Gov. Jay Inslee’s 2014 supplemental budget rollout Tuesday showcased a big Republicans-vs-Democrats feud over the fiscal 2015-2017 budget, as well as what could be a shoulder shrug for 2014.
The big dispute: Inslee predicted a budget shortfall of undetermined size will greet the Legislature's 2015 budget deliberations. But Sen. Andy Hill, R-Redmond and chairman of the Senate Ways & Means Committee, countered that the state will actually have a $1 billion budget surplus entering the 2015-2017 talks.
The short-term shoulder shrug: Inslee proposed adding roughly $205 million to the $33.7 billion 2013-2015 biennial budget passed last June. About $150 million is to cover unexpected increases in student numbers and state caseloads, plus other unpredicted expenses in already budgeted programs. Another roughly $55 million would start many scattered new programs. Inslee did not propose any new taxes nor did he propose closing any tax exemption in the 2014 supplemental budget — actions that would have triggered strong Republican opposition.
Inslee said the votes are not available in the Legislature to tackle tax measures in the 60-day short session that begins Jan.13.
Meanwhile, Hill was noncommittal Tuesday about the stance of Senate Majority Coalition Caucus — 24 Republicans and two Democrats — on Inslee's proposed supplemental budget. He said the majority coalition would be happy with no 2014 additions to the $33.7 billion 2015-2017 budget passed in June. But he also said the majority coalition would study Inslee’s' proposed supplemental budget before taking positions on its details.
Normally, the governor unveils a proposed budget prior to a legislative session, while House and Senate proposals are announced during the session. Democrats control the House .The majority coalition controls the Senate. Usually, legislators clash over the Senate and House proposals, with the governor's proposal frequently being just a signal on where he stands on budgetary matters. Inslee's and the House Democrats' priorities will likely be close.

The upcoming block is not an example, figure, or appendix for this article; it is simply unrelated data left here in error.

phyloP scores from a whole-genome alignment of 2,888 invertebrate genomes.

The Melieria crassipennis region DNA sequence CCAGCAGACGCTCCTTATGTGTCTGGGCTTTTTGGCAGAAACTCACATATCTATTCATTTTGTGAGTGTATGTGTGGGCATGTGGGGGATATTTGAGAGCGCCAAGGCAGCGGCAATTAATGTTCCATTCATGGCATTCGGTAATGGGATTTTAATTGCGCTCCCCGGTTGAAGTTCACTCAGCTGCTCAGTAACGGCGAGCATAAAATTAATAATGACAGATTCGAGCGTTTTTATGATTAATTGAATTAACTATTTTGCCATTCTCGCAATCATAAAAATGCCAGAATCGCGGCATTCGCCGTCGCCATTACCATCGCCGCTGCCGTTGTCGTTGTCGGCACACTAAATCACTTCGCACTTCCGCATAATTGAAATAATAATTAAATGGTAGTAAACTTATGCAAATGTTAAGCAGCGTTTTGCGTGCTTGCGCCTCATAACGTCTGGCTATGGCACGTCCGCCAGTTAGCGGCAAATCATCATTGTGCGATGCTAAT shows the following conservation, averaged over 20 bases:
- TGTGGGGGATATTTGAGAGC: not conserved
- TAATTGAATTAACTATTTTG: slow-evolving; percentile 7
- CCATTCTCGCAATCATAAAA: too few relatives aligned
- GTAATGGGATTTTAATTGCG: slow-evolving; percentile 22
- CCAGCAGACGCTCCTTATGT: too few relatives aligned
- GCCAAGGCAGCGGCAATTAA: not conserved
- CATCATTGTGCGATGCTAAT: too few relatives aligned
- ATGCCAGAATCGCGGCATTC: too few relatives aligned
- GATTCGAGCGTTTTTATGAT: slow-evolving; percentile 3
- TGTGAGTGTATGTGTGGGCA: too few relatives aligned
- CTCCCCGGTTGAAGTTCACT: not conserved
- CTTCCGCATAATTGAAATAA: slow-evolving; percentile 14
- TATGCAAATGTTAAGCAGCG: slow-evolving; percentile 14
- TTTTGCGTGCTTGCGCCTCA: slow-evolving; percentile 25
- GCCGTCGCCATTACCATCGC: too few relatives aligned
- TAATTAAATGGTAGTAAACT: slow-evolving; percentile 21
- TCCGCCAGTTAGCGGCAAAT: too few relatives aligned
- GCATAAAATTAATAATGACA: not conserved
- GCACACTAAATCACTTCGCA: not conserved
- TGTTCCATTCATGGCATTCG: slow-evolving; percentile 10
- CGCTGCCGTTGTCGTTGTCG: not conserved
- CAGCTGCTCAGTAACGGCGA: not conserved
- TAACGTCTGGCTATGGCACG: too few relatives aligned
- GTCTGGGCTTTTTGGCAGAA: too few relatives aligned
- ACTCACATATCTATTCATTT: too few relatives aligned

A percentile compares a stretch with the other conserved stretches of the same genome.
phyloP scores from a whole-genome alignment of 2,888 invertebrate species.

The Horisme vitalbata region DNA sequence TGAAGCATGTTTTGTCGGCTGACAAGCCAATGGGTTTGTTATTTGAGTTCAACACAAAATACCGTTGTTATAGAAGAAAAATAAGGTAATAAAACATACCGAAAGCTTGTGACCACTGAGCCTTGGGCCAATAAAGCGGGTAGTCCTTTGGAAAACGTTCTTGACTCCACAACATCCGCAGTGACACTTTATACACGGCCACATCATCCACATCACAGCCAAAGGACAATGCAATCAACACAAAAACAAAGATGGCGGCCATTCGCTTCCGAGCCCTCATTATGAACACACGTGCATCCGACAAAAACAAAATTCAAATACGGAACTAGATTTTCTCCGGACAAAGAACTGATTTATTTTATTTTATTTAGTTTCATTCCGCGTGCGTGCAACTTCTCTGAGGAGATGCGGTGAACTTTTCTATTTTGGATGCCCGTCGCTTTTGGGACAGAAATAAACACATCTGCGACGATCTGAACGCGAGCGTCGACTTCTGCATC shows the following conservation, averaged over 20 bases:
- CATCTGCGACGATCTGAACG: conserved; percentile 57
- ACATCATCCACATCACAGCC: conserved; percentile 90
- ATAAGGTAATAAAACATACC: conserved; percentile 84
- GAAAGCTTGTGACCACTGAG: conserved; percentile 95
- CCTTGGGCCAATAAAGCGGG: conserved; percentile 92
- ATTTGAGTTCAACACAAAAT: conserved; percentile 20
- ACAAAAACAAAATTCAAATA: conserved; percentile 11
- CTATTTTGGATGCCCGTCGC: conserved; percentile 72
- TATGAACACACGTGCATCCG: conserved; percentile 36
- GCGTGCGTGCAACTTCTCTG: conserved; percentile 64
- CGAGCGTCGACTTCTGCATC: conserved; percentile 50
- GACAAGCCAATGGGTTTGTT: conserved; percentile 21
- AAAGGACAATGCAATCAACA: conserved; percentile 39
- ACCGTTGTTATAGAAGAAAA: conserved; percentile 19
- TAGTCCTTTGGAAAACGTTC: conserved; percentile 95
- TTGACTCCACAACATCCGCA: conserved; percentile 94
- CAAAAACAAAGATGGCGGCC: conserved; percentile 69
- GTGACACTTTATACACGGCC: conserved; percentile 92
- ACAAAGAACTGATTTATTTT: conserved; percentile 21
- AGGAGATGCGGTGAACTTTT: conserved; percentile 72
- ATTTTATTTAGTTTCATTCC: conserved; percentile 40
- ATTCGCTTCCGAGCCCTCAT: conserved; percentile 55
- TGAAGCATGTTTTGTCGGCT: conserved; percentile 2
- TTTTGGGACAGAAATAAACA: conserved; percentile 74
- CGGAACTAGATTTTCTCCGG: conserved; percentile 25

Meanwhile, Inslee began laying groundwork Tuesday on probable future arguments for raising taxes, closing tax breaks and revamping budgets in 2015-2017.
He said Washington's increasing population translates into needing more money to serve those new people, plus the state must face the costs of the state Supreme Court's 2012 ruling to boost education funding and the realities of oft-delayed teachers' cost-of-living raises. Another complicating factor, Inslee said, is that last June's 2013-2015 budget consists of numerous one-time short-term measures to meet the Supreme Court's ruling to boost basic educations. Little has been done to set up permanent funding sources for those added measures, such as significantly improving teacher-student ratios.
The depth of that shortfall has not yet been calculated. "It will be in the billions, not in the millions," Inslee said.
The Supreme Court ruling for basic education — the so-called "McCleary decision" — has led state officials to calculate that $4 billion to $4.5 billion in extra money needs to be raised between 2013 and 2018 to meet the court's mandate. The Legislature appropriated $982 million for McCleary improvements in 2013-2015, meaning $3 billion to $3.5 billion will be needed to be for the 2015-2017 and 2017-2019 budget biennia. That translates to an average of an extra $1.5 billion to $1.75 billion for McCleary work in each biennium.
Also, Inslee said that the Legislature should cease its eliminating of teachers' annual cost-of-living raises -- which are called for by the voter-approved Initiative 732 -- as a budget-balancing measure for 2015-2017. For many years, the Legislature has routinely eliminated teachers' cost-of-living raises to balance each biennium’s budget.
Hill countered that the state will have $1 billion in surplus money entering 2015-2017. So no new taxes are needed and no tax exemptions need to be closed, he said. Washington has at least 650 tax exemptions worth tens of billions of dollars. The Legislature has closed a handful recent years, while adding dozens of new ones.
Hill said the McCleary budget expansions and the teachers’ cost-of-living raises are already factored into the majority coalitions' calculations that say a $1 billion budget surplus will exist for 2015-2017.
"Every year, I hear in January: 'We've got to raise taxes. We've gotta raise taxes. We've gotta raise taxes.' That's the perennial cry," Hill said.
So, the January start of the 2014 legislative session will see the budget posturing begin in earnest.